Turkey planning to launch ground invasion of Syria, targeting Kurds and putting US troops at risk


EXCLUSIVE – A Kurdish general told Fox News that NATO ally Turkey is planning to carry out a massive ground invasion into Syria, targeting the very same Kurdish groups the US military has partnered with and relied on to fight ISIS in Northeast Syria.

The attack could put nearly 1,000 U.S. troops stationed in Syria in harm’s way. 

FILE: Mazloum Abdi, commander-in-chief of the Syrian Democratic Forces (SDF), meets with the Raqa civil council in Syria's northeastern city of Hasakeh on November 1, 2020. 

FILE: Mazloum Abdi, commander-in-chief of the Syrian Democratic Forces (SDF), meets with the Raqa civil council in Syria’s northeastern city of Hasakeh on November 1, 2020. 
(DELIL SOULEIMAN/AFP via Getty Images)

In an exclusive interview with Fox News, the top General for the Kurdish-led Syrian Defense Forces, General Mazloum Abdi, said his forces would no longer be able to help the U.S. fight ISIS because they are facing Turkish attacks. 

“We did not freeze the joint actions against ISIS alongside the international coalition on purpose,” Gen. Mazloum said through an interpreter. “But as I say, we had to stop this action as we go because we are under tremendous stress of a possible Turkish incursion into our areas.”

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Turkish mortars, airstrikes and drones began targeting Kurdish positions in Syria and Iraq in the wake of a November 13th terror bombing in Istanbul, which Turkey blamed on Kurdish groups.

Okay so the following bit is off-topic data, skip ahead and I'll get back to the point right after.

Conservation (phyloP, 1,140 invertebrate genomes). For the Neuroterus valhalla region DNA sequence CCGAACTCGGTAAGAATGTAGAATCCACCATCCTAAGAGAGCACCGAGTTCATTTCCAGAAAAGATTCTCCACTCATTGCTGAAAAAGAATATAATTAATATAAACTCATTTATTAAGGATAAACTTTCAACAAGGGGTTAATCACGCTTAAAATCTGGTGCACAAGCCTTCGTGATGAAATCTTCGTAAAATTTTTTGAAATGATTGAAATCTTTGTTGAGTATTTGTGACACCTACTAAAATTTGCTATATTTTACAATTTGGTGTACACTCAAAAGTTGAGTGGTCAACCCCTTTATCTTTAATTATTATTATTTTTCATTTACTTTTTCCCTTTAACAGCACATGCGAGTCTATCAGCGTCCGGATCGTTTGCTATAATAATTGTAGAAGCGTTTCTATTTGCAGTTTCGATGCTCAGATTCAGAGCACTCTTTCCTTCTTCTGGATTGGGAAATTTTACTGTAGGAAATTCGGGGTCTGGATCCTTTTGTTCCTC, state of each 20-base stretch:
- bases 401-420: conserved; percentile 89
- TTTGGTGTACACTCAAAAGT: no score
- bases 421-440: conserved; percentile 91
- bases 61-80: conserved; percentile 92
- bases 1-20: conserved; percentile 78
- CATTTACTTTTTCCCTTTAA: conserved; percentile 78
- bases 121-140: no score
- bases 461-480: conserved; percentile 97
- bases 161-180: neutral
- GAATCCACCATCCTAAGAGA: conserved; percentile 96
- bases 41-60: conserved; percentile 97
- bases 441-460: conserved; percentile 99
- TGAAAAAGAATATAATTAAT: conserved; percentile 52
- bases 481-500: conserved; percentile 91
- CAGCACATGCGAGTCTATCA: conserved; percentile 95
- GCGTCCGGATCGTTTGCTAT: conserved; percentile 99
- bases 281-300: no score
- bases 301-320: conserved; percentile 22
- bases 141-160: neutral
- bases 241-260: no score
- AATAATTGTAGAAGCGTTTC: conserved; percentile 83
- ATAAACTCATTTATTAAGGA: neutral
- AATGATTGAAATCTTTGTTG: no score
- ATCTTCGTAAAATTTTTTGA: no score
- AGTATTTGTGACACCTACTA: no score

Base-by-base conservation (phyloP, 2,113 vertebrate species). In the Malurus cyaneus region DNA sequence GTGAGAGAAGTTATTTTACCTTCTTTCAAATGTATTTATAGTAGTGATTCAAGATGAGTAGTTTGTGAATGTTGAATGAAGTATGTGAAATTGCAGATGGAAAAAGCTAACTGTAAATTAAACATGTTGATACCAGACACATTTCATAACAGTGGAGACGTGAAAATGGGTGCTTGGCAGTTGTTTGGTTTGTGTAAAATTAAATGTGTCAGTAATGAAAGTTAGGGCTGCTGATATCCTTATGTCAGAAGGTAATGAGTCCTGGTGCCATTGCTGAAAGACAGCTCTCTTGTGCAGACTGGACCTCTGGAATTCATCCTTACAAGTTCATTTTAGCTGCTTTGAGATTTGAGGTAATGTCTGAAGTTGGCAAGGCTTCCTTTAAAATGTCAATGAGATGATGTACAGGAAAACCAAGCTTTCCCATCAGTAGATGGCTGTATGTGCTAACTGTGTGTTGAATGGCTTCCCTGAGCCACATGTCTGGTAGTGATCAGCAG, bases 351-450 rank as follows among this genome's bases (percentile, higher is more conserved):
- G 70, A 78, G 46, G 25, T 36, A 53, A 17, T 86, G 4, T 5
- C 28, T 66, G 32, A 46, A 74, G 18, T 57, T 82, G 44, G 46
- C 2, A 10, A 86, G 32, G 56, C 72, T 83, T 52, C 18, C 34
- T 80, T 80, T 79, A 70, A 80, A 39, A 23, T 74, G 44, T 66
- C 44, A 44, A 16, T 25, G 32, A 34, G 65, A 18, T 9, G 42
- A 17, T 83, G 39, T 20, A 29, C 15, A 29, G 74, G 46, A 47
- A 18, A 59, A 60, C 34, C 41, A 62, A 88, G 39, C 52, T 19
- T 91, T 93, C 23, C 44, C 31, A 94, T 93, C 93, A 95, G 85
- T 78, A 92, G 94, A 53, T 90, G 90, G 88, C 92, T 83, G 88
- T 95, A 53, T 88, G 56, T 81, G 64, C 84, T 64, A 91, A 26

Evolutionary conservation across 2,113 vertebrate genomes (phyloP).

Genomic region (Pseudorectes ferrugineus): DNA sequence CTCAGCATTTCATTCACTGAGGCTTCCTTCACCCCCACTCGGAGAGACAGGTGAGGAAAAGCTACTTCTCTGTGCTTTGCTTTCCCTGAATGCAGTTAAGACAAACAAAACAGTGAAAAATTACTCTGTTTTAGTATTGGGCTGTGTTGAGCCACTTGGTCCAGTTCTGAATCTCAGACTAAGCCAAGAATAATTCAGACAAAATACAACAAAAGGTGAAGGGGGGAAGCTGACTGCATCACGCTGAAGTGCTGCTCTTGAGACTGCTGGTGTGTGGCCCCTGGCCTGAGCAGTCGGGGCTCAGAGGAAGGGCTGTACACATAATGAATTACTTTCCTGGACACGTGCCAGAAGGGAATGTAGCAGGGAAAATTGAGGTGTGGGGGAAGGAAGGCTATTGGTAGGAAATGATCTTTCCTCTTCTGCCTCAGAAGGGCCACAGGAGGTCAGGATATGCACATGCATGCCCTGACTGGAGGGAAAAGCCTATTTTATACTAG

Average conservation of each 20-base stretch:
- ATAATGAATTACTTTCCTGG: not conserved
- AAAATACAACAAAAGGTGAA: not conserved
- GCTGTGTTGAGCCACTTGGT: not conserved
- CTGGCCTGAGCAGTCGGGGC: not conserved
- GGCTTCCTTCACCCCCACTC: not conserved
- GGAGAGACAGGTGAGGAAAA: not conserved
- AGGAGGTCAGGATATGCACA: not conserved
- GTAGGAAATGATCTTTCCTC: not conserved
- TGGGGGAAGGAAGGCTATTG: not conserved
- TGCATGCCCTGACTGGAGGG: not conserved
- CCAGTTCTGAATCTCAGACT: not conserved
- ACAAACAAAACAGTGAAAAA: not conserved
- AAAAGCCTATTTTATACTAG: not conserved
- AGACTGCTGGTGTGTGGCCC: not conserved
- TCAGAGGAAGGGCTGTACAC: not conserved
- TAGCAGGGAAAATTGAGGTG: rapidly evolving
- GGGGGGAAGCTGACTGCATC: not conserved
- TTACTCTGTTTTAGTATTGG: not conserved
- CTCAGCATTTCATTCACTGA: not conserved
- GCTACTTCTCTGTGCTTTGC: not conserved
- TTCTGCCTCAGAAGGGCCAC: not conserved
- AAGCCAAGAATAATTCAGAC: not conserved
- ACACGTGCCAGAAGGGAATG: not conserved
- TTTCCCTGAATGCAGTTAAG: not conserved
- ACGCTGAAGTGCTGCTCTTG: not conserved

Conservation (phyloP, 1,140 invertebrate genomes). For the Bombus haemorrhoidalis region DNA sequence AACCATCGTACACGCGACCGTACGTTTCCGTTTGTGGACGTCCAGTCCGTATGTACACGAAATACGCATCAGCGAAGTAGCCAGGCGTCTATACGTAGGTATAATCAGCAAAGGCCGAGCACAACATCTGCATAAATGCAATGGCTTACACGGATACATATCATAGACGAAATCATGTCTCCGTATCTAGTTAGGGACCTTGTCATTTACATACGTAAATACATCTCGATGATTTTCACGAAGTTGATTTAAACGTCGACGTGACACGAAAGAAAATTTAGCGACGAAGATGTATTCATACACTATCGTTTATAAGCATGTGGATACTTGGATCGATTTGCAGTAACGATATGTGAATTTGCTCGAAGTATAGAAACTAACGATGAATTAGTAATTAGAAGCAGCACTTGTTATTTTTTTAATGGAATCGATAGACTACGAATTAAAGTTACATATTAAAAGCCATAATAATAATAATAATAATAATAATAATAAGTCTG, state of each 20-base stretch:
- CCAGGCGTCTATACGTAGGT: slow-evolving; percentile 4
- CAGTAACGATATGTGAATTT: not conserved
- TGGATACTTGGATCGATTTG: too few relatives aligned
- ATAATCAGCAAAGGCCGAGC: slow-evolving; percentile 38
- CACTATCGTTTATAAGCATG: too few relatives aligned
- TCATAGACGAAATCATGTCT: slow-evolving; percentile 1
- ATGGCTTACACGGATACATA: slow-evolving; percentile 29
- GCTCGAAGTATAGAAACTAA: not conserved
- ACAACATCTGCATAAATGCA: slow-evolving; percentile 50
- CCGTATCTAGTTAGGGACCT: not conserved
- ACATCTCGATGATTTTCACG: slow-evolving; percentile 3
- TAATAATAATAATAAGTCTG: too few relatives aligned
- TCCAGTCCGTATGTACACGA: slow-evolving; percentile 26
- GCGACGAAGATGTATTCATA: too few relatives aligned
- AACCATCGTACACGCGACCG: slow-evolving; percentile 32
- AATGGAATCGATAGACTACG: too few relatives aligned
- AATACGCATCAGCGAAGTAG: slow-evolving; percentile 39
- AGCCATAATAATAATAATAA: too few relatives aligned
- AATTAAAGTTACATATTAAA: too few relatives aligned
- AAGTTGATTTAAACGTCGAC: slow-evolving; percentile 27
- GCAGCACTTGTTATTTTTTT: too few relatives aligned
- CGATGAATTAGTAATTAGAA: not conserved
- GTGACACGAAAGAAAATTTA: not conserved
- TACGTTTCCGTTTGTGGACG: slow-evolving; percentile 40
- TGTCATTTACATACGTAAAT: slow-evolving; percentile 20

Gen. Mazloum said the bomber was from ISIS and condemned the attack. He warned Turkey is using it as a pretense to ethnically cleanse the Kurds. Turkish warplanes struck a military base that the U.S. military shares with these Kurdish fighters outside Qamishli about 30 miles from Turkey’s border.

The US has relied on the SDF to do the ground fighting against ISIS and for intelligence to target ISIS leaders like Abu Bakr Al Baghdadi.

A view shows the aftermath of airstrikes, which Turkey's defense ministry says it carried out, in Derik, Syria, November 20, 2022.

A view shows the aftermath of airstrikes, which Turkey’s defense ministry says it carried out, in Derik, Syria, November 20, 2022.

In a strongly worded statement Wednesday the Pentagon said it is “deeply concerned” by the escalation which threatens efforts to defeat ISIS and endangers the lives of U.S. personnel who are working in Syria with local partners to defeat the terrorist group. 

“Immediate de-escalation is necessary in order to maintain focus on the defeat-ISIS mission and ensure the safety and security of personnel on the ground committed to the defeat-ISIS mission,” Brigadier Gen. Patrick S. Ryder, Pentagon Press Secretary told Fox News in a statement. 

“Recent air strikes in Syria directly threatened the safety of U.S. personnel who are working in Syria with local partners to defeat ISIS and maintain custody of more than ten thousand ISIS detainees.”

There are now around 900 US troops on the ground in Syria who do not have the Kurdish partners in the SDF to control ISIS.

US forces were 300 yards from the SDF base in Hasakah, Syria at the time of Turkish airstrike on Tuesday. 

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Gen. Mazloum called on the American people and the American government to stand up for the Kurds. 

“I want the American people to show the same position they showed back in 2019 when we were again under stress from the Turks,” he said. “We are again now under threat of being ethnically cleansed here by the Turks. And I’m asking the government and the United States people to stand up for their Kurdish friends here.” 



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